Blog: The Educated Reporter
Soon after reports first circulated about a student opening fire at his Kentucky high school on Tuesday, Gov. Matt Blevin took to Twitter and urged people to show restraint:
“Shooter is in custody, one confirmed fatality, multiple others wounded. … Much yet unknown. … Please do not speculate or spread hearsay. … Let’s let the first responders do their job and be grateful that they are there to do it for us.”
Reporter Laura Isensee of Houston Public Media was covering innovation in a Texas high school when she tried a fresh approach to help advance her reporting.
Public Universities Aren’t Tracking Student Suicides. That’s a Problem.
Student mental health efforts would benefit from more data, experts say (EWA Radio: Episode 154)
More than half of the nation’s 100 largest public universities fail to track student suicides, a surprising discovery revealed in a new investigation by the Associated Press’ Collin Binkley. Among the schools not keeping these statistics are Arizona State University and the University of Wisconsin, which have both had recent student suicides, Binkley reported.
Patricia Twymon set her jaw and spoke slowly and firmly.
“The misperception is that I am a babysitter,” Twymon told a room full of education journalists. “I am not a babysitter. I am an educator, I am a professional, and I should be treated as such.”
What’s It Really Like to Attend an Unconventional High School?
Students Offer Candid Take on Project-Based and Personalized Learning
Amida Nigena very nearly quit the Denver School of Innovation and Sustainable Design before the first term of her freshman year had ended. It was 2015, the school was brand new and it wasn’t anything like other campuses in the Denver school system.
The district’s goal in creating the school was to educate a generation of innovators, graduates who had mastered the self-direction skills that would get them through college and help them flourish in the workforce.
2018: What’s Ahead on the Education Beat
Betsy DeVos, Tax Reform, and DACA in the spotlight (EWA Radio: Episode 153)
Veteran education journalists Greg Toppo of USA Today and Scott Jaschik of Inside Higher Ed offer predictions on the education beat for the coming year, as well as story ideas to help reporters cover emerging federal policies and trends that will impact students and educators at the state and local level. Top items on their watchlists include the effect of the so-called “Trump Effect on classrooms, and whether the revamped tax law will mean big hits to university endowments.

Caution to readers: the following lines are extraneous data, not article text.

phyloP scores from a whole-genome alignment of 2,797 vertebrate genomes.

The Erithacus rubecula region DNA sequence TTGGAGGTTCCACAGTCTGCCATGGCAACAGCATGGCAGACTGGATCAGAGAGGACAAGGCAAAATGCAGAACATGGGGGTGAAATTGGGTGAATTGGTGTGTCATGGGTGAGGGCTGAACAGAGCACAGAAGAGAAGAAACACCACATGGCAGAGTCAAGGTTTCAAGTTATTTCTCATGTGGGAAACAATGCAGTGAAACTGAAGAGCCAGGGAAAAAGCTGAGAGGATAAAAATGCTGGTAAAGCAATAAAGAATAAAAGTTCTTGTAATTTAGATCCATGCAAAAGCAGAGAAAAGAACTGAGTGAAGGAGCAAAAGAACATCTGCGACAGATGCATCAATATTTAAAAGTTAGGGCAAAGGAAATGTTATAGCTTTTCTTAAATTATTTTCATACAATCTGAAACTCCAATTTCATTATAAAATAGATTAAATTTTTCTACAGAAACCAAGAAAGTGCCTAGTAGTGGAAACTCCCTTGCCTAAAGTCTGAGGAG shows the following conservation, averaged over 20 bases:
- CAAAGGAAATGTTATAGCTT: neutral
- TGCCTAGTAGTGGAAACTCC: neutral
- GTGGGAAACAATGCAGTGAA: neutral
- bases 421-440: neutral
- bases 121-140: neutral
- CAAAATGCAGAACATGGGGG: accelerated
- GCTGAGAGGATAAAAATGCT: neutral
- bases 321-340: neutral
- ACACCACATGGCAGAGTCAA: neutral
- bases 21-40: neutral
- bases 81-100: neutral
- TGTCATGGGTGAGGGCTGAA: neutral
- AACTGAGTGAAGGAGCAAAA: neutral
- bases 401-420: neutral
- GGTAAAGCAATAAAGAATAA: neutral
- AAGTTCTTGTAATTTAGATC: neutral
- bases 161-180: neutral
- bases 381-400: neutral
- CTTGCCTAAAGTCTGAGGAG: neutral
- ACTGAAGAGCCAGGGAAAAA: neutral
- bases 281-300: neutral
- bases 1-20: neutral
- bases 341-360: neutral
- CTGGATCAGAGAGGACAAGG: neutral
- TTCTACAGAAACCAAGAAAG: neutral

The secret to student success may well be hidden in the buzzwords frequently used today to describe efforts to transform high school.
Personalized learning. Student-centered learning. Competency-based learning, and so on.
“There’s a common denominator in all these labels, and that common denominator is learning,” said Caroline Hendrie, the executive director of Education Writers Association at a recent seminar for journalists in San Diego.
Our Top 10 Blog Posts: From Open Records to Betsy DeVos
Principal leadership, innovative schools, teacher diversity top the list
The most popular Educated Reporter blog posts of 2017 covered a wide range of subjects, from tips for tackling the intricacies of the beat to getting a grasp on what the Trump administration will mean for federal policy, schools, teachers, and students.
Let’s Talk About Sex (Ed.)
How local politics are influencing public school programs, teen birth rates
The Central Valley is home to six of the 10 counties with the highest teen pregnancy rates in California. The same communities also have some of the highest rates of sexually transmitted disease. But as reporter Mackenzie Mays discovered by crunching the numbers in a new series for The Fresno Bee, those statistics vary widely by ZIP code, as does access to school-based health programs and services.
‘Evergreen’ Education Stories for the Holiday Week
Wish lists, good deeds, and challenging realities for K-12 and higher ed students
Even when school is out for winter break, education reporters are still on the hunt for smart stories. Here are few “evergreen” ideas that will age even better than that fruitcake you scored in the office gift swap:
What is XQ and Why Is It Spending $100 Million to Reinvent High School?
Russlynn Ali discusses the foundation-backed 'Super School' project with journalists
At a gathering of education writers last week, the Emerson Collective’s Russlynn Ali walked not one but several fine lines, promising an “open source” ethos when sharing lessons gleaned from the group’s XQ Super School Project, but declining to commit the private philanthropy to transparency in its political spending and investments in education technology companies.